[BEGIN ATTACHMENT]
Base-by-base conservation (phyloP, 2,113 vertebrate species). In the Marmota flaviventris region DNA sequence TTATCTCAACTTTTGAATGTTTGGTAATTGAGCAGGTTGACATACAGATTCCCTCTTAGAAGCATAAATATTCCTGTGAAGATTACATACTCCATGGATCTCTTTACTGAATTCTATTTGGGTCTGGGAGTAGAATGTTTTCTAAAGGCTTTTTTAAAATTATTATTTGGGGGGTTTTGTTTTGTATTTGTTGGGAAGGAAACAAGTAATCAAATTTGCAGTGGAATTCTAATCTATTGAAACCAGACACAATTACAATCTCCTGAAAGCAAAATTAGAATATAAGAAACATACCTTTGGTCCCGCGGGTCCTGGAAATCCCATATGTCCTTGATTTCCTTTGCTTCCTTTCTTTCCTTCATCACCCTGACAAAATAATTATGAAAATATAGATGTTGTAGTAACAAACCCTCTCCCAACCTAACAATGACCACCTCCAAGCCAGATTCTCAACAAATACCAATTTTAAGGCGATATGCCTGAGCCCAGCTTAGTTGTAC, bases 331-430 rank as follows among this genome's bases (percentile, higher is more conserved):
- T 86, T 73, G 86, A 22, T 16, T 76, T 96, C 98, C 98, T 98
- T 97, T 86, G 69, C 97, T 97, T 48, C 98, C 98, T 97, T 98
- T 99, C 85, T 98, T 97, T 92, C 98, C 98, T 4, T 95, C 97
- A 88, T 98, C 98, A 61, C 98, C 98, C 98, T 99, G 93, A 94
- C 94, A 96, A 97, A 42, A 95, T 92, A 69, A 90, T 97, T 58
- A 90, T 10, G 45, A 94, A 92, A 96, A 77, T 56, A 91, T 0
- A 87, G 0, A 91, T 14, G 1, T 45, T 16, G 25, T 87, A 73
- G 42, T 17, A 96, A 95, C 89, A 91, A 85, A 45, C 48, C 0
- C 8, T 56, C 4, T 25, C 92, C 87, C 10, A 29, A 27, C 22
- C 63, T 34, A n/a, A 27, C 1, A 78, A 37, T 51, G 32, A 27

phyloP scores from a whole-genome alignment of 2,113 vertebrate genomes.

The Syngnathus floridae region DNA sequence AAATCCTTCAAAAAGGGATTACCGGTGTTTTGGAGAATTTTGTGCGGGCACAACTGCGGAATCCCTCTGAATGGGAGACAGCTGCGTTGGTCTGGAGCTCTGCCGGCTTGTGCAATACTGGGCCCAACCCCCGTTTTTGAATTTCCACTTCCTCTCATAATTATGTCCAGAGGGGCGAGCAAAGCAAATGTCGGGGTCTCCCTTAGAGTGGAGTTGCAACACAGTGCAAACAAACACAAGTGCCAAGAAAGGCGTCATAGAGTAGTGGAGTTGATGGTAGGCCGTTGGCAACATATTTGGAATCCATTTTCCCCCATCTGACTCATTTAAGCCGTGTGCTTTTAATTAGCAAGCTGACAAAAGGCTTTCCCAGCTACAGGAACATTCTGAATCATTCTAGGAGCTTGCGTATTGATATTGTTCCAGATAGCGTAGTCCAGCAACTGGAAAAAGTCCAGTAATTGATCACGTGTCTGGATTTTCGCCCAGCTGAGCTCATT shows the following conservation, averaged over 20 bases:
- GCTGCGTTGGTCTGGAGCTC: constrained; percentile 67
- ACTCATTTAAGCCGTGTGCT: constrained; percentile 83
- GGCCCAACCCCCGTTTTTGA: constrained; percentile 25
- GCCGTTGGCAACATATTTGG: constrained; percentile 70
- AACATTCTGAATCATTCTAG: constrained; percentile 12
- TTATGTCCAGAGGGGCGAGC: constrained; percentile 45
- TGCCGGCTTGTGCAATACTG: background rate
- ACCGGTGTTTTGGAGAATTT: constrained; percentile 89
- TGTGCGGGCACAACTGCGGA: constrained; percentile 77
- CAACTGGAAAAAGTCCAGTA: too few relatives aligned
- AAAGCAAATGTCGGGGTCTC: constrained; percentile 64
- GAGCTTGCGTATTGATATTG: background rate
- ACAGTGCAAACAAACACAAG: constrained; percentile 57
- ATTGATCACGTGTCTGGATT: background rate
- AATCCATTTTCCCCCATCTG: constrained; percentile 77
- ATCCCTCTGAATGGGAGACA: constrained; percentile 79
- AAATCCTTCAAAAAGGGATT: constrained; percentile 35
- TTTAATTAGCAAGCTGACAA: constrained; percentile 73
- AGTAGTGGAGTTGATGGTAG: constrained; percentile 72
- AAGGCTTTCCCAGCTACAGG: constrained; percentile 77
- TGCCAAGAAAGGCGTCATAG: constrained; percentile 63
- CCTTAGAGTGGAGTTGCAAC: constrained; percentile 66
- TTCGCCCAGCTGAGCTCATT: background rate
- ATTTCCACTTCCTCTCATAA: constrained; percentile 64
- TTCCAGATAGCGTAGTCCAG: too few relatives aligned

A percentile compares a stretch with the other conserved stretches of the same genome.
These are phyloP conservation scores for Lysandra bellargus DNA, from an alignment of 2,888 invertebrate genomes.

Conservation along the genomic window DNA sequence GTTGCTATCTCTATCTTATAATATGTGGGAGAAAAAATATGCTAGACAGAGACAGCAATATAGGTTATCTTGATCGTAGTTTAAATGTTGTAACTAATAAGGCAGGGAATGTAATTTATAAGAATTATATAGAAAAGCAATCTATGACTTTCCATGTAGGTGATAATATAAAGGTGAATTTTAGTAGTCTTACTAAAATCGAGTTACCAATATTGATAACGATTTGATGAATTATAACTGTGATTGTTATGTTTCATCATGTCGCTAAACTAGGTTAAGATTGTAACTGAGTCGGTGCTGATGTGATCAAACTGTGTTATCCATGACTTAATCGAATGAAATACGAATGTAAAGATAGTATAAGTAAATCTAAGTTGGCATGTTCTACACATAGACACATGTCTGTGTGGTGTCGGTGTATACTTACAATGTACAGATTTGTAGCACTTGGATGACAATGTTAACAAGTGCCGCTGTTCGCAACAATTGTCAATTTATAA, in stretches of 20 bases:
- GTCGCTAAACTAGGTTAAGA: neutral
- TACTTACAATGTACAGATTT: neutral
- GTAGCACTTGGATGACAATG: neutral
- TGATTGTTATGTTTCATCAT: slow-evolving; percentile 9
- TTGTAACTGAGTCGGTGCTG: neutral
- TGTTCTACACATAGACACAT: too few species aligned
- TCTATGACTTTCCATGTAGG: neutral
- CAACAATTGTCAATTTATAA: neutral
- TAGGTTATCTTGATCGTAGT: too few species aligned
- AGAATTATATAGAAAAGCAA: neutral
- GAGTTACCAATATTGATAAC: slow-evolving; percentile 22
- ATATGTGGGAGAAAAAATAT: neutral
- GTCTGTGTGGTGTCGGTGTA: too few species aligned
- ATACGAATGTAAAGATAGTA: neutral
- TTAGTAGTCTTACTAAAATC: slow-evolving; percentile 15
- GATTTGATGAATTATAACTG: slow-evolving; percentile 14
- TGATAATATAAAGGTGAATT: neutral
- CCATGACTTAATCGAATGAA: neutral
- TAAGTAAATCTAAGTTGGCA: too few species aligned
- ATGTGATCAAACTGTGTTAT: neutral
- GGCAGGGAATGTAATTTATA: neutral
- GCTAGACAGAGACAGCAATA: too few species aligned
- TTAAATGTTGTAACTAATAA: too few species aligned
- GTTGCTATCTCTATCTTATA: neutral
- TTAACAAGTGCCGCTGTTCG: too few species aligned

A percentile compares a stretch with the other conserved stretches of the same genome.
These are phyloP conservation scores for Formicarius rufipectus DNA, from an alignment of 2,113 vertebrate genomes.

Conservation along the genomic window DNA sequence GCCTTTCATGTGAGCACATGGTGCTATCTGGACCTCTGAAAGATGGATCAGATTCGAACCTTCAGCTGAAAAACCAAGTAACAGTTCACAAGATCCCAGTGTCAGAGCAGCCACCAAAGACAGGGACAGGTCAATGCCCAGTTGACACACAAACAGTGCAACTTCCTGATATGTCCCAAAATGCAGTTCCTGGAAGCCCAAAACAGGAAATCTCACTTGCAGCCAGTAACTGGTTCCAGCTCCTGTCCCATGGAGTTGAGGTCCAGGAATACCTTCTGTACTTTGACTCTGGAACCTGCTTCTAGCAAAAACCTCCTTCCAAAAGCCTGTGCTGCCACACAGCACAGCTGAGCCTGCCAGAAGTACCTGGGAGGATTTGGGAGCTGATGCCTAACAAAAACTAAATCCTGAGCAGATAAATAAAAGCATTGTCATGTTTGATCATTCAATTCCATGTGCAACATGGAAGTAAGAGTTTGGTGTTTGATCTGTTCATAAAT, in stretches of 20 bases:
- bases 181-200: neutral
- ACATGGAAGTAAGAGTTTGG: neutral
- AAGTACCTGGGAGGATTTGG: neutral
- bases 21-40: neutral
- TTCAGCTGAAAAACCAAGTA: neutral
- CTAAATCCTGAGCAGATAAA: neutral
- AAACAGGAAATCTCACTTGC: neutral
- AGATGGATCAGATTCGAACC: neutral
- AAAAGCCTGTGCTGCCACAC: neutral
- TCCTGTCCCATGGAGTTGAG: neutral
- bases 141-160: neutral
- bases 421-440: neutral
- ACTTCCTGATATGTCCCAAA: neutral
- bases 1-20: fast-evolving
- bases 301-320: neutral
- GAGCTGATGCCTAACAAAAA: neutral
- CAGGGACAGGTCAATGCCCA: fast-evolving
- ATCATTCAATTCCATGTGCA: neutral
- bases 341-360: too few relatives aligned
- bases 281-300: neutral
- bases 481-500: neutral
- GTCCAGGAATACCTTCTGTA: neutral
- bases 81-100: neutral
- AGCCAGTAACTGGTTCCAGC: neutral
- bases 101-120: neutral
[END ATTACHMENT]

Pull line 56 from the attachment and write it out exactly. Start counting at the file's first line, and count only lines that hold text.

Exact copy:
- TTAGTAGTCTTACTAAAATC: slow-evolving; percentile 15